AI agriculture pest detection tool from Kenya wins tenth Africa Prize for Engineering Innovation in Nairobi

Africa Science News
FarmerLifeline CEO and founder Esther Wanjiru and Chief Technical Officer Jack Maina assemble a crop pest detection device at their offices in Nairobi, Kenya, on November 6, 2023.

Esther Kimani was named winner of Africa’s biggest engineering prize, the Royal Academy of Engineering’s Africa Prize for Engineering Innovation, in Nairobi on 13 June 2024. Her early crop pest and disease detection device was selected as the winning innovation for its ability to swiftly detect and identify agricultural pests and diseases, reducing crop losses for smallholder farmers by up to 30% while increasing yields by as much as 40%.

Five million smallholder farmers in Kenya lose on average 33% of their crops to pests and diseases. Kimani’s innovation provides real-time alerts within five seconds of an infestation, offering tailored intervention suggestions, and alerts government agricultural officers to the presence of diseases or pests, contributing to broader agricultural management efforts.

The solar-powered tool uses computer vision algorithms and advanced machine learning to detect and identify crop pests, pathogens or diseases and the nature of the infection or infestation. The device then notifies the farmer via SMS. This alternative to traditional detection methods leases for just $3 per month, which is significantly cheaper than hiring drones or agricultural inspectors.

The annual Africa Prize by the Royal Academy of Engineering in 2014 to support innovators developing sustainable and scalable engineering solutions to local challenges in Africa. This year has seen the Africa Prize alumni community grow to almost, who together have generated more than 28,000 jobs and benefitted more than 10 million people through their innovative products and services.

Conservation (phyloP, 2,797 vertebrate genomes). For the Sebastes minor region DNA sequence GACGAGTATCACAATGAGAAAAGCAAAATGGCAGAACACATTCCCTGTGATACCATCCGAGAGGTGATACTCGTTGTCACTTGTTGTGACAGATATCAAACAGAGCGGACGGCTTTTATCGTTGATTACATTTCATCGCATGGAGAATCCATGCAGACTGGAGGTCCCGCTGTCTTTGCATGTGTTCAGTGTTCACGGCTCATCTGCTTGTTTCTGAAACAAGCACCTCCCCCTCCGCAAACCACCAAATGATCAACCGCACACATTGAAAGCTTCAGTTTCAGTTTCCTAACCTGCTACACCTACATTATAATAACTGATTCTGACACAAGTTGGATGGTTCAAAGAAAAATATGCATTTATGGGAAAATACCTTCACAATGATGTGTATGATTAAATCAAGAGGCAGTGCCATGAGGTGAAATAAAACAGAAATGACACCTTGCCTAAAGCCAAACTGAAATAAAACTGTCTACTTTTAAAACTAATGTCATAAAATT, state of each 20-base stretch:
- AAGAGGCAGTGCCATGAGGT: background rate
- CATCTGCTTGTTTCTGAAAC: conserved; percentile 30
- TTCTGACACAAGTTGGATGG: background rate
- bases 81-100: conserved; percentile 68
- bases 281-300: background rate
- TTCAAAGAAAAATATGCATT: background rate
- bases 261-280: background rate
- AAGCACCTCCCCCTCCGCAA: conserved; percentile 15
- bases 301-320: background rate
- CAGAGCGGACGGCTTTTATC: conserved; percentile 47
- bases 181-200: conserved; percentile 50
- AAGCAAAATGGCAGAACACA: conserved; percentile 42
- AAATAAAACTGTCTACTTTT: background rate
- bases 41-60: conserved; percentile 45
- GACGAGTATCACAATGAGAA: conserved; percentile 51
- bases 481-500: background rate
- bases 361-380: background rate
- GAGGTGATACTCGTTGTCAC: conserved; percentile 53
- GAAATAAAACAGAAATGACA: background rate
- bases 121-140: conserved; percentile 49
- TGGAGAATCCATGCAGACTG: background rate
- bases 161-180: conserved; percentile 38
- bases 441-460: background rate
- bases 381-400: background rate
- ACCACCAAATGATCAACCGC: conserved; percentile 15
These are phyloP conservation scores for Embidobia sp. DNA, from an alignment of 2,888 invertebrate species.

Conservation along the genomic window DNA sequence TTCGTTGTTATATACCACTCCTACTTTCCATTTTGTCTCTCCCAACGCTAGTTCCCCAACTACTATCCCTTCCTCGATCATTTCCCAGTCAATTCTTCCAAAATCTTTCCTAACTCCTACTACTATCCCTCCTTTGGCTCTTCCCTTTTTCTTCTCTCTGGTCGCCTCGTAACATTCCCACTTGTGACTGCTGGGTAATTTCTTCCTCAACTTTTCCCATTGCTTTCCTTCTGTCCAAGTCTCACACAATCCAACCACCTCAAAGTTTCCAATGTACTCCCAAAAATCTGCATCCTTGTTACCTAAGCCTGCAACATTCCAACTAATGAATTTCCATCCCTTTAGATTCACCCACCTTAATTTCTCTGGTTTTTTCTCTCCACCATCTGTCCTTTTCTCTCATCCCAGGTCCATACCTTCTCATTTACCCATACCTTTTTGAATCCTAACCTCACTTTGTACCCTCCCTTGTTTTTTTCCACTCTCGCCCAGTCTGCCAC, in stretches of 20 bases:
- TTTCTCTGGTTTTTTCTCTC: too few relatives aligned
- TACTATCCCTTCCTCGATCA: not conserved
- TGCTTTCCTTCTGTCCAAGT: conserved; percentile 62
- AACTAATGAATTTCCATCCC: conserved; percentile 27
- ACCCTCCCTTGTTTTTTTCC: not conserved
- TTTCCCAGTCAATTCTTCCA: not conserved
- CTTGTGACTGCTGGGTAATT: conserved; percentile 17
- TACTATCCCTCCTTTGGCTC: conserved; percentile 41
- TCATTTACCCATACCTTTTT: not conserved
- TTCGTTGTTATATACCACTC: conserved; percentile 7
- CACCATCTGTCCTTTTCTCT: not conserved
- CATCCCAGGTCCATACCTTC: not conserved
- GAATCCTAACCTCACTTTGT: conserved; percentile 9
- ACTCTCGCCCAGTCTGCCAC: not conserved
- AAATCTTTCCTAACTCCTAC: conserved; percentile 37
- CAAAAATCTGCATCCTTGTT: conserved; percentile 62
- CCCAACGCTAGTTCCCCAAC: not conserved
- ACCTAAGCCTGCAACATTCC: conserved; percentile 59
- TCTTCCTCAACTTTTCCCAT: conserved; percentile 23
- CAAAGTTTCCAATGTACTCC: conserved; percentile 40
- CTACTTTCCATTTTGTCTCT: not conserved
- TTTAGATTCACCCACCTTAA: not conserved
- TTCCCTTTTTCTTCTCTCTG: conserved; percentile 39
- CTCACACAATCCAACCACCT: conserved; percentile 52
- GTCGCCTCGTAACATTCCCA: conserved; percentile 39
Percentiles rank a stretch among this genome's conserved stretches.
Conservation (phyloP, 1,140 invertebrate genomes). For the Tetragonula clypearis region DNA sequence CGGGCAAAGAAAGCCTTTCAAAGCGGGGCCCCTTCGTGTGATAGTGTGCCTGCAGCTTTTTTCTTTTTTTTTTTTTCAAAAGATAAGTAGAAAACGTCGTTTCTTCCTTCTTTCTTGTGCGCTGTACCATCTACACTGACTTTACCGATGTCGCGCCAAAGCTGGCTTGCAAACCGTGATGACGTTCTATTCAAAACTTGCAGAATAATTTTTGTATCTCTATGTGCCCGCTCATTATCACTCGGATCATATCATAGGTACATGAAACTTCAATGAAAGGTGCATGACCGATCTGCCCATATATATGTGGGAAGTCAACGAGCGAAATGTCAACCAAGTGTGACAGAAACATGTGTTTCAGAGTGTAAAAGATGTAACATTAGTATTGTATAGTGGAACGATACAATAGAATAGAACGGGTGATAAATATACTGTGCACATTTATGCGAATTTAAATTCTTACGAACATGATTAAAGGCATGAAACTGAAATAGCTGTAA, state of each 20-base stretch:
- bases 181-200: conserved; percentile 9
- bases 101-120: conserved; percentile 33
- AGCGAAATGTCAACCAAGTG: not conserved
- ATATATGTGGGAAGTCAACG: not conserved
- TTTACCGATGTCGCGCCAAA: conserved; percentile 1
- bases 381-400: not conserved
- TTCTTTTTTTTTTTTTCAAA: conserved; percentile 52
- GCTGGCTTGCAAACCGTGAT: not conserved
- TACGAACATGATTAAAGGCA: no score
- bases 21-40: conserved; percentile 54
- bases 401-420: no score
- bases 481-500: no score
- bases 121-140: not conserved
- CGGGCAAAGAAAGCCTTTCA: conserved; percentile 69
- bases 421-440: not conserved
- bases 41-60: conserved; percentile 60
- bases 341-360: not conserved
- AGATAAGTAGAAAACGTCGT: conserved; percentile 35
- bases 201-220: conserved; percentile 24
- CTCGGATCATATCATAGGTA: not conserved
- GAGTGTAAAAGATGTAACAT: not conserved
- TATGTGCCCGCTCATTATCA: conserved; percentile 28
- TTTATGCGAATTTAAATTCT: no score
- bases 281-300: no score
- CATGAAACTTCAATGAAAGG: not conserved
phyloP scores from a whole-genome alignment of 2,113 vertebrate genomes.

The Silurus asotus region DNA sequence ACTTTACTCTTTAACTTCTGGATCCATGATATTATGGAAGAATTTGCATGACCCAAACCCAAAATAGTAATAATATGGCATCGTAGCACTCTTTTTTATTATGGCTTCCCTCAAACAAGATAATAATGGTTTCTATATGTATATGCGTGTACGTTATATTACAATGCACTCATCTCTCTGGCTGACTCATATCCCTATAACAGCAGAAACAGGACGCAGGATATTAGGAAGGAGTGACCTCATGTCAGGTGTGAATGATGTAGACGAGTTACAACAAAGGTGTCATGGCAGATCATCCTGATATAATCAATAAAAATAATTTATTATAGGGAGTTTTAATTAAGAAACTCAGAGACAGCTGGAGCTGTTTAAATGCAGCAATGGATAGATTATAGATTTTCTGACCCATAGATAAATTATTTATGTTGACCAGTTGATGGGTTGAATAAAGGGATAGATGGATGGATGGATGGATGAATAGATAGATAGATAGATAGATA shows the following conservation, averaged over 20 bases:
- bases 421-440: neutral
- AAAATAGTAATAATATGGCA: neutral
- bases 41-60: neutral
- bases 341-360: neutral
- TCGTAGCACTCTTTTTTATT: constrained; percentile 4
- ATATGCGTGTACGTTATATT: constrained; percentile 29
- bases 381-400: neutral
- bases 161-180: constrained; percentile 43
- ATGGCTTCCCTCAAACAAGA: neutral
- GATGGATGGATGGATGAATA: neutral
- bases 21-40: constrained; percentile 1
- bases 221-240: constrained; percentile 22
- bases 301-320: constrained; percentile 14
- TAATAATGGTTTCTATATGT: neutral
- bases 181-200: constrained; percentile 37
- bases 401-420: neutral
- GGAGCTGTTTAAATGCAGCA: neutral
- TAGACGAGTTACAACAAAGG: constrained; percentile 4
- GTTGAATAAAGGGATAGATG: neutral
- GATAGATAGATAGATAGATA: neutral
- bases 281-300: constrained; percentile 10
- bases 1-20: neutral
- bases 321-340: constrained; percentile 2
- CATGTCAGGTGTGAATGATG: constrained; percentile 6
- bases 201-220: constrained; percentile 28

To celebrate the 10th anniversary of the Prize, the Royal Academy of Engineering hosted the Africa Prize Alumni Reunion, bringing together 100 innovators from the past decade for a three-day programme ahead of the final ceremony. This momentous occasion showcased the strength of the community united by the Prize.

Esther said: “My parents would lose up to 40% of their crops each farming season, which affected our standard of living. We are empowering smallholder farmers, many women, to increase their income. We aim to scale to one million farmers in five years.”

Malcolm Brinded said: “to further develop the device. This is the largest amount awarded to a winner, in honour of the 10th Anniversary of the Prize. The four finalists delivered their final business pitch to the Academy judges and an in-person audience of approximately 700.

The three runners up who were each awarded KSh 2.5 million to develop their innovations, were:

Eco Tiles, Kevin Maina, Kenya with his environmentally friendly roofing material made from recycled plastic. The innovative manufacturing process involves a custom-made extrusion machine that blends different plastics at varying temperatures, eliminating the need for energy-intensive processes like kiln-burning and reducing carbon emissions. The tiles are enhanced with UV stabilisation chemicals and construction sand to improve durability and sturdiness.

La Ruche Health, from Rory Assandey, Côte d’Ivoire won through his innovation which connects communities to vital health information, advice, and services through “Kiko”, an AI chatbot tool available on WhatsApp and mobile apps, and a digital backend solution to streamline documentation, billing, and data sharing for practitioners.

Then there is Yo-Waste, Martin Tumusiime, Uganda whose work is addressing Uganda’s mounting waste crisis, Yo-Waste is a location-based mobile application that connects homes and businesses to independent agents for efficient on-demand rubbish collection and disposal.

Yo-Waste currently serves over 1,500 customers including homes, businesses, and waste collection agents, to reach 20,000 users by 2026.

The 2025 Africa Prize for Engineering Innovation, launched at the 2024 final, is now open for entriesThe Academy is looking for scalable engineering solutions designed to solve local challenges, and individuals and small teams living and working in sub-Saharan Africa are invited to enter. The deadline for entries is 15 October. Visit the ‘How to Apply’ guide on the Africa Prize website.

The Africa Prize presents a unique opportunity to support the brightest minds in tackling the greatest global challenges while improving economic prosperity and sustainable development for Africa through engineering.

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